This story generated a lot of controversy. Charlie Deadle is short story I wrote about the death of God. It’s humorous, and one of those kind of stories that takes on a life of its own. Charlie Deadle meant different things to different readers, and some people were if not offended, at least disturbed with how it handled the subject of God.
More than anything else, it was meant as a joke, based on a bumper sticker I saw once: “Jesus died for you… how’s it feel to know you drove God to suicide?”
It made me laugh, even though it was irreverent. For the record, I’m a deeply religious person, not spiritual. I’m religious,which tends to evoke spirituality, while spirituality seldom evokes religiosity. Religion has rules of conduct, a system of determining one’s progression and development, while spirituality doesn’t. Of the two, I find religion far more valuable to me as an individual, and to society at large, than spirituality. The former has a code and expectation of accountability, while the latter doesn’t.
With that caveat aside, here’s my ode to Nietzsche.
Charlie Deadle first concluded that God was dead when he was forty-two. He did not arrive at this conclusion, as most people did, by reading Nietzsche, or by looking around the universe and seeing no evidence of God’s presence, or because of the way people treated him, which was poorly, for Charlie Deadle was a great nuisance; tiresome and irritating, to say the least. No. For Charlie Deadle, who hated his name, the realization that God was dead came when he found the body.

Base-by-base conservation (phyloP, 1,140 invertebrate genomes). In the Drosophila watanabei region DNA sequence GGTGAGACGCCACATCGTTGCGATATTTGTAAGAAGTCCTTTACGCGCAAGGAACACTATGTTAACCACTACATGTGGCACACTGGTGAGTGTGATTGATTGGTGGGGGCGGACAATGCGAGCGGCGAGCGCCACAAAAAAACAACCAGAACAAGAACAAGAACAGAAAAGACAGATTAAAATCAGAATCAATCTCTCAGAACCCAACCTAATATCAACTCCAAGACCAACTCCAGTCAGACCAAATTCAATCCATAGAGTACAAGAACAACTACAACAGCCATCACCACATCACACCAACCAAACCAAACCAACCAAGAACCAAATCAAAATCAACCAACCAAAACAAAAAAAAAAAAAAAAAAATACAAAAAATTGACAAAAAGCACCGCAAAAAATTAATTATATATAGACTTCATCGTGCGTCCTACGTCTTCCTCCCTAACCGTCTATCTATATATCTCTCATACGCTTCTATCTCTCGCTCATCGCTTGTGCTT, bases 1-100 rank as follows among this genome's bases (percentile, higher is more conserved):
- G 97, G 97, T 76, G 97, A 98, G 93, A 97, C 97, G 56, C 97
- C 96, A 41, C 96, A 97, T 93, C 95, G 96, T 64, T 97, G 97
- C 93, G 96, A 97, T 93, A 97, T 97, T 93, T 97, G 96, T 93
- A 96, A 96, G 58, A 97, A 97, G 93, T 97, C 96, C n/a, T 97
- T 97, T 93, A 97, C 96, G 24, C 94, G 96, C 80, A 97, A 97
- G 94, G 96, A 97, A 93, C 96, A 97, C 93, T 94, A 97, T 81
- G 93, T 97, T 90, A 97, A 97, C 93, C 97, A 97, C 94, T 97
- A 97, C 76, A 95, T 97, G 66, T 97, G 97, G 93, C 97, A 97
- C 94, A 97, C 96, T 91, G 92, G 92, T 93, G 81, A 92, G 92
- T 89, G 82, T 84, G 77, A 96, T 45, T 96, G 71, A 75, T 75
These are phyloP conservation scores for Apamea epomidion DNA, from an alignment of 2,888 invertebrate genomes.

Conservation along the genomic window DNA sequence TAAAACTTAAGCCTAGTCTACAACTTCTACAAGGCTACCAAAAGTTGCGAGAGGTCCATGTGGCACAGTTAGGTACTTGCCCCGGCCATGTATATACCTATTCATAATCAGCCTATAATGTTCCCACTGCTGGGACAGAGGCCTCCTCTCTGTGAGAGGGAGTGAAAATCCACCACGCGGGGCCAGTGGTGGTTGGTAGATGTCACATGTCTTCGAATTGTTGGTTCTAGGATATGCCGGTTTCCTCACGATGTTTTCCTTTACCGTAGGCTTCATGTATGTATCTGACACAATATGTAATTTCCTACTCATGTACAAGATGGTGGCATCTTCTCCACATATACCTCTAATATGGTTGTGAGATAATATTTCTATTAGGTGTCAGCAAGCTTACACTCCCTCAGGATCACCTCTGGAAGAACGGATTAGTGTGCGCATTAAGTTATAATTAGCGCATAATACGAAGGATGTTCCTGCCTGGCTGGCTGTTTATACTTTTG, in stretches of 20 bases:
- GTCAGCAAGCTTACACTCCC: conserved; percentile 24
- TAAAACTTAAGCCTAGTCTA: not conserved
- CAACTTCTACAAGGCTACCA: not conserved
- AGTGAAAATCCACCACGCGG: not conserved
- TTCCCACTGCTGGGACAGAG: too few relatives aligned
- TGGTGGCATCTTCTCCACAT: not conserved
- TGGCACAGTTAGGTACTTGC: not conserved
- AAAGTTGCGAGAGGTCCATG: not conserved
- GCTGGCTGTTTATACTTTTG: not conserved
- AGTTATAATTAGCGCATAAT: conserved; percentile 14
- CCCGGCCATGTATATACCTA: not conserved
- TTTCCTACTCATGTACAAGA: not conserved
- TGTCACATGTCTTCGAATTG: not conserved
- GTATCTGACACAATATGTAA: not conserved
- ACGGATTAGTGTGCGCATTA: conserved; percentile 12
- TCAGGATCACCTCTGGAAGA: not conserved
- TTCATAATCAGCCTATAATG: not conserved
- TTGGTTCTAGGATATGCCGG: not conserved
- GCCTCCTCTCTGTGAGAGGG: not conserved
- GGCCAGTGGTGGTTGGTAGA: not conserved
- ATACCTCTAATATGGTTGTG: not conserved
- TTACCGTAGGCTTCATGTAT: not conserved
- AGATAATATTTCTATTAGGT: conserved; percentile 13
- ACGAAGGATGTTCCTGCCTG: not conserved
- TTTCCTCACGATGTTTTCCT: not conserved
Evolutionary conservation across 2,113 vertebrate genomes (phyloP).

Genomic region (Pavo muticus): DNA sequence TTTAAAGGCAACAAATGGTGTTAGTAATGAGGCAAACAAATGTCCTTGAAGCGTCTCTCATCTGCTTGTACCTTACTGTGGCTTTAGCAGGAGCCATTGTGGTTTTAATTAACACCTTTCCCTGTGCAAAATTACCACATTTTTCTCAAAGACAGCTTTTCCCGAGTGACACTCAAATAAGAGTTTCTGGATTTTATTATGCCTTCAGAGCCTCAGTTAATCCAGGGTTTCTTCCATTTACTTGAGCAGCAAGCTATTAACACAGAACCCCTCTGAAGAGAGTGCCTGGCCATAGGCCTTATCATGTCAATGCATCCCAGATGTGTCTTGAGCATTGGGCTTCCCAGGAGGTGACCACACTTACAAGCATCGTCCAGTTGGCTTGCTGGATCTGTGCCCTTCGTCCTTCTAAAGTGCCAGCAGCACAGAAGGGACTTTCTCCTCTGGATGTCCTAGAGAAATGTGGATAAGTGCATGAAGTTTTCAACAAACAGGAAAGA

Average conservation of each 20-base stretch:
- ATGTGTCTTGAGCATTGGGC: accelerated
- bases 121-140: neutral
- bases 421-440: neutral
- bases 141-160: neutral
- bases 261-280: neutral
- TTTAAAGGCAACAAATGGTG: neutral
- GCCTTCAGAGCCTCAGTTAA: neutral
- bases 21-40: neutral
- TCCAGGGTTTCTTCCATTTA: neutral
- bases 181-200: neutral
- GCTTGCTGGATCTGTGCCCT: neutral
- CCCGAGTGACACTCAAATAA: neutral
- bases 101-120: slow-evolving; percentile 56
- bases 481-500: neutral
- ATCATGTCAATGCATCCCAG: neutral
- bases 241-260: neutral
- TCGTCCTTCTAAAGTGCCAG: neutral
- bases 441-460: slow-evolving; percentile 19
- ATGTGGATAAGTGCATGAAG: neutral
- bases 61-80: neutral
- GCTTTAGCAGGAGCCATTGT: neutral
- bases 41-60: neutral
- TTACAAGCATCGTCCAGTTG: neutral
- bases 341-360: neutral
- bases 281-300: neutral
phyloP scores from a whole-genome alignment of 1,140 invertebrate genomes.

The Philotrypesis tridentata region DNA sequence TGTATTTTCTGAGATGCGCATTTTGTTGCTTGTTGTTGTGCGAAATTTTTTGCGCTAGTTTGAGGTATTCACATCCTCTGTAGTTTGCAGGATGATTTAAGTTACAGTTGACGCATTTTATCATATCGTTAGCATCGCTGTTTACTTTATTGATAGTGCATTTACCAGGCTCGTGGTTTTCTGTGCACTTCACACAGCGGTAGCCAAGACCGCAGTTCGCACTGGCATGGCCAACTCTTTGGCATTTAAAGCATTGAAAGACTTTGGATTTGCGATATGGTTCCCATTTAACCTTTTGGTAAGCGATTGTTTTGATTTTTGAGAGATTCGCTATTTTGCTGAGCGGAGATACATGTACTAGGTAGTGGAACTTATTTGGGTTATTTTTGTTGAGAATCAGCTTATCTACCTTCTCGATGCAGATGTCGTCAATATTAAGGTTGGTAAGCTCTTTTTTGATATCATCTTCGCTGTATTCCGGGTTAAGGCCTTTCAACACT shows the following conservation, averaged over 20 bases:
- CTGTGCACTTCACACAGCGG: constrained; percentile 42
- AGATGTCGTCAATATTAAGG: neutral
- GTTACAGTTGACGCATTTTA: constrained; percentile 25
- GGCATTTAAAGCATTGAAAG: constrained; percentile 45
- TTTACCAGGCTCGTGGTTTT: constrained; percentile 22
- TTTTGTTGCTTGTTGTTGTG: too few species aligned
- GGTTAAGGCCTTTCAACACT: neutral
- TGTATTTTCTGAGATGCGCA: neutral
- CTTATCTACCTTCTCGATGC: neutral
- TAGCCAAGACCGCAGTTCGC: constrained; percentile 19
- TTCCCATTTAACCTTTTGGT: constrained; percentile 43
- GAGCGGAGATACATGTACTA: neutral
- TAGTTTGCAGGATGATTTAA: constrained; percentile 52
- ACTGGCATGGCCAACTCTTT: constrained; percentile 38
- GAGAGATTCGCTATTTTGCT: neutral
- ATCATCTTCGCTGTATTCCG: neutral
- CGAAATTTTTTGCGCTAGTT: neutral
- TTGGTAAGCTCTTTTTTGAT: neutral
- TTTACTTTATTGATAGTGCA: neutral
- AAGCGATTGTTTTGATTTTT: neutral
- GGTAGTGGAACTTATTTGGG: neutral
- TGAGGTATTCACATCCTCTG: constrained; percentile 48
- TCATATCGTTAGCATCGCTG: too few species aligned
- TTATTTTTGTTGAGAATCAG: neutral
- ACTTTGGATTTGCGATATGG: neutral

The body was not planet sized, as some religions expressed it might be, or ethereal and spirit like. There was no halo, or shining visage. There was no flowing beard, or voluminous robes of white. It was tangible and surprisingly ordinary looking. Nor did he find it seated on a golden throne with concourses of angels mourning the divine passing.
You might be asking, then, how did Charlie Deadle know it was God’s body? Some might say it was a matter of faith, but they weren’t there, so what they say doesn’t really matter. To be fair, there wasn’t any real evidence, like a birth certificate. Understandable, considering God predated the universe so obtaining a birth certificate would be a bit of a conundrum, even for him. By that logic, it could be called faith.
Faith, however, wasn’t the word to describe Charlie Deadle’s certainty, which was significantly more profound. It was not something he knew on a gut level, or even a cellular level. When he first stumbled upon the body, every particle of his being resonated in sympathy. That is to say, the very stuff of which he was made, atoms and electrons, and protons and neutrons all resonated in harmony with the matter of the being who had set into law the very rules by which they were governed. Charlie Deadle knew it was God on a purely quantum level, which, when you think about it, is really saying something.
If the shock of finding God’s body wasn’t enough to ruin Charlie Deadle’s day, the suicide note was. It consisted of one simple sentence:
“Goodbye cruel universe, I just can’t take that Charlie Deadle any longer.”